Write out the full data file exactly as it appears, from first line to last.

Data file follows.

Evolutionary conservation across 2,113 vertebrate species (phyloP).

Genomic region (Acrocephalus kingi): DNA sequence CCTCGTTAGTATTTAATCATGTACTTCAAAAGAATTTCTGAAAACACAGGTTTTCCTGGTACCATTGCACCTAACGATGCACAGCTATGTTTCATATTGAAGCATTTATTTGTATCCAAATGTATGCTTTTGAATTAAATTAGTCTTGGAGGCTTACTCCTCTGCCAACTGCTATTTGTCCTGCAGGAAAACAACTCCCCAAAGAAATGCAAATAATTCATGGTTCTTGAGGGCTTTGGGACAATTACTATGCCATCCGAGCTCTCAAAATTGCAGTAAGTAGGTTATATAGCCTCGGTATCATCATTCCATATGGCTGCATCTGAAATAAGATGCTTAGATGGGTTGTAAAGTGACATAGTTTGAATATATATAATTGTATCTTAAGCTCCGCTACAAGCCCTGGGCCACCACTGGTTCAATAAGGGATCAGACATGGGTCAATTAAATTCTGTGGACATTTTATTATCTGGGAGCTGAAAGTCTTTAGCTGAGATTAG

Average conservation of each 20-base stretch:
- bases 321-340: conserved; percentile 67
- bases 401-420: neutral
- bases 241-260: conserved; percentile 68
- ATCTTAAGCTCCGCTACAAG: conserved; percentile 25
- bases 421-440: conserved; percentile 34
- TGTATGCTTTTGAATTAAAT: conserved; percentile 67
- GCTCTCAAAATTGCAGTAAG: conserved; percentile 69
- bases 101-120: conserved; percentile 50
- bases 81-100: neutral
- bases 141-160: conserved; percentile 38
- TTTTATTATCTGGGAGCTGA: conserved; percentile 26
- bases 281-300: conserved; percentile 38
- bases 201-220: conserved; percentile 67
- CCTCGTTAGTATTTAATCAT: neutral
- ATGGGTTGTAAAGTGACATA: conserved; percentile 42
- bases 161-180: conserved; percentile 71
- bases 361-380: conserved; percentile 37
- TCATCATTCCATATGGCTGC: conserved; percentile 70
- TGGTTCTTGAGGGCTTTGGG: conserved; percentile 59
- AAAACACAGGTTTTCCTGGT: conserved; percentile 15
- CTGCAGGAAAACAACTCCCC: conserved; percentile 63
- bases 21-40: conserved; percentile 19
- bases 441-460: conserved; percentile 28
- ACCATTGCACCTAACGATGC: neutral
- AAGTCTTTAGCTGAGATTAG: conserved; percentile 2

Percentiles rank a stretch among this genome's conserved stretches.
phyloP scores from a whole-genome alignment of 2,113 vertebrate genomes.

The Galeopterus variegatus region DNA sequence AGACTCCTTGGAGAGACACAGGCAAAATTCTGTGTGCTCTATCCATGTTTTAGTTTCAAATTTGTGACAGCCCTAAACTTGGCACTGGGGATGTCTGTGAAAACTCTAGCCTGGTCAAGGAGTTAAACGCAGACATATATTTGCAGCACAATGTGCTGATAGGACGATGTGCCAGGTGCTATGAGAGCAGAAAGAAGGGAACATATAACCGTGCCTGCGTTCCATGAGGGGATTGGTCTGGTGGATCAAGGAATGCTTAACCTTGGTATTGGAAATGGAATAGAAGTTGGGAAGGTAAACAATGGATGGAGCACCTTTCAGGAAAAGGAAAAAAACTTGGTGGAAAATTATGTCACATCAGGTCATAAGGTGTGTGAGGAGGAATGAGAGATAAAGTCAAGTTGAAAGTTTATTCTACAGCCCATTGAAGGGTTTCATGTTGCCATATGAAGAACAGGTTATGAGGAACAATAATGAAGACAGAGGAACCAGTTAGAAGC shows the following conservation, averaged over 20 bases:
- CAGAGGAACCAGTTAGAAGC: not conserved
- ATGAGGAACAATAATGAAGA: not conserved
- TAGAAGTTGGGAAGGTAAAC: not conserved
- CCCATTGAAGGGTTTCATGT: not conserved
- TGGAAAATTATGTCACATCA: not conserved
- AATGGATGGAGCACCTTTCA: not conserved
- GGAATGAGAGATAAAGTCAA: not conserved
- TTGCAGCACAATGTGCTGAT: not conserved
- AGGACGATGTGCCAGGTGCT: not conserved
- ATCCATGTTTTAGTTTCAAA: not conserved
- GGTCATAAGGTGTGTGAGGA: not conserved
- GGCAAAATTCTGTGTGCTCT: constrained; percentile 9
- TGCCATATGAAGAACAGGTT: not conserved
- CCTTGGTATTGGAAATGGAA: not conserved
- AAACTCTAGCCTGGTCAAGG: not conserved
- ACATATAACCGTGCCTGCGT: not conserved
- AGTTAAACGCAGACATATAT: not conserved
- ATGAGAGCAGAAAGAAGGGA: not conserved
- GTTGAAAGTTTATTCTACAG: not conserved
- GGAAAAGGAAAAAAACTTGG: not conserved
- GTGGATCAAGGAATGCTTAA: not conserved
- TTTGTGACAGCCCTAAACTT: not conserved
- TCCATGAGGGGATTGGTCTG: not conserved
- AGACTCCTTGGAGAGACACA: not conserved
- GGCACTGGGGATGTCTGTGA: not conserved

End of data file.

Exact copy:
Evolutionary conservation across 2,113 vertebrate species (phyloP).

Genomic region (Acrocephalus kingi): DNA sequence CCTCGTTAGTATTTAATCATGTACTTCAAAAGAATTTCTGAAAACACAGGTTTTCCTGGTACCATTGCACCTAACGATGCACAGCTATGTTTCATATTGAAGCATTTATTTGTATCCAAATGTATGCTTTTGAATTAAATTAGTCTTGGAGGCTTACTCCTCTGCCAACTGCTATTTGTCCTGCAGGAAAACAACTCCCCAAAGAAATGCAAATAATTCATGGTTCTTGAGGGCTTTGGGACAATTACTATGCCATCCGAGCTCTCAAAATTGCAGTAAGTAGGTTATATAGCCTCGGTATCATCATTCCATATGGCTGCATCTGAAATAAGATGCTTAGATGGGTTGTAAAGTGACATAGTTTGAATATATATAATTGTATCTTAAGCTCCGCTACAAGCCCTGGGCCACCACTGGTTCAATAAGGGATCAGACATGGGTCAATTAAATTCTGTGGACATTTTATTATCTGGGAGCTGAAAGTCTTTAGCTGAGATTAG

Average conservation of each 20-base stretch:
- bases 321-340: conserved; percentile 67
- bases 401-420: neutral
- bases 241-260: conserved; percentile 68
- ATCTTAAGCTCCGCTACAAG: conserved; percentile 25
- bases 421-440: conserved; percentile 34
- TGTATGCTTTTGAATTAAAT: conserved; percentile 67
- GCTCTCAAAATTGCAGTAAG: conserved; percentile 69
- bases 101-120: conserved; percentile 50
- bases 81-100: neutral
- bases 141-160: conserved; percentile 38
- TTTTATTATCTGGGAGCTGA: conserved; percentile 26
- bases 281-300: conserved; percentile 38
- bases 201-220: conserved; percentile 67
- CCTCGTTAGTATTTAATCAT: neutral
- ATGGGTTGTAAAGTGACATA: conserved; percentile 42
- bases 161-180: conserved; percentile 71
- bases 361-380: conserved; percentile 37
- TCATCATTCCATATGGCTGC: conserved; percentile 70
- TGGTTCTTGAGGGCTTTGGG: conserved; percentile 59
- AAAACACAGGTTTTCCTGGT: conserved; percentile 15
- CTGCAGGAAAACAACTCCCC: conserved; percentile 63
- bases 21-40: conserved; percentile 19
- bases 441-460: conserved; percentile 28
- ACCATTGCACCTAACGATGC: neutral
- AAGTCTTTAGCTGAGATTAG: conserved; percentile 2

Percentiles rank a stretch among this genome's conserved stretches.
phyloP scores from a whole-genome alignment of 2,113 vertebrate genomes.

The Galeopterus variegatus region DNA sequence AGACTCCTTGGAGAGACACAGGCAAAATTCTGTGTGCTCTATCCATGTTTTAGTTTCAAATTTGTGACAGCCCTAAACTTGGCACTGGGGATGTCTGTGAAAACTCTAGCCTGGTCAAGGAGTTAAACGCAGACATATATTTGCAGCACAATGTGCTGATAGGACGATGTGCCAGGTGCTATGAGAGCAGAAAGAAGGGAACATATAACCGTGCCTGCGTTCCATGAGGGGATTGGTCTGGTGGATCAAGGAATGCTTAACCTTGGTATTGGAAATGGAATAGAAGTTGGGAAGGTAAACAATGGATGGAGCACCTTTCAGGAAAAGGAAAAAAACTTGGTGGAAAATTATGTCACATCAGGTCATAAGGTGTGTGAGGAGGAATGAGAGATAAAGTCAAGTTGAAAGTTTATTCTACAGCCCATTGAAGGGTTTCATGTTGCCATATGAAGAACAGGTTATGAGGAACAATAATGAAGACAGAGGAACCAGTTAGAAGC shows the following conservation, averaged over 20 bases:
- CAGAGGAACCAGTTAGAAGC: not conserved
- ATGAGGAACAATAATGAAGA: not conserved
- TAGAAGTTGGGAAGGTAAAC: not conserved
- CCCATTGAAGGGTTTCATGT: not conserved
- TGGAAAATTATGTCACATCA: not conserved
- AATGGATGGAGCACCTTTCA: not conserved
- GGAATGAGAGATAAAGTCAA: not conserved
- TTGCAGCACAATGTGCTGAT: not conserved
- AGGACGATGTGCCAGGTGCT: not conserved
- ATCCATGTTTTAGTTTCAAA: not conserved
- GGTCATAAGGTGTGTGAGGA: not conserved
- GGCAAAATTCTGTGTGCTCT: constrained; percentile 9
- TGCCATATGAAGAACAGGTT: not conserved
- CCTTGGTATTGGAAATGGAA: not conserved
- AAACTCTAGCCTGGTCAAGG: not conserved
- ACATATAACCGTGCCTGCGT: not conserved
- AGTTAAACGCAGACATATAT: not conserved
- ATGAGAGCAGAAAGAAGGGA: not conserved
- GTTGAAAGTTTATTCTACAG: not conserved
- GGAAAAGGAAAAAAACTTGG: not conserved
- GTGGATCAAGGAATGCTTAA: not conserved
- TTTGTGACAGCCCTAAACTT: not conserved
- TCCATGAGGGGATTGGTCTG: not conserved
- AGACTCCTTGGAGAGACACA: not conserved
- GGCACTGGGGATGTCTGTGA: not conserved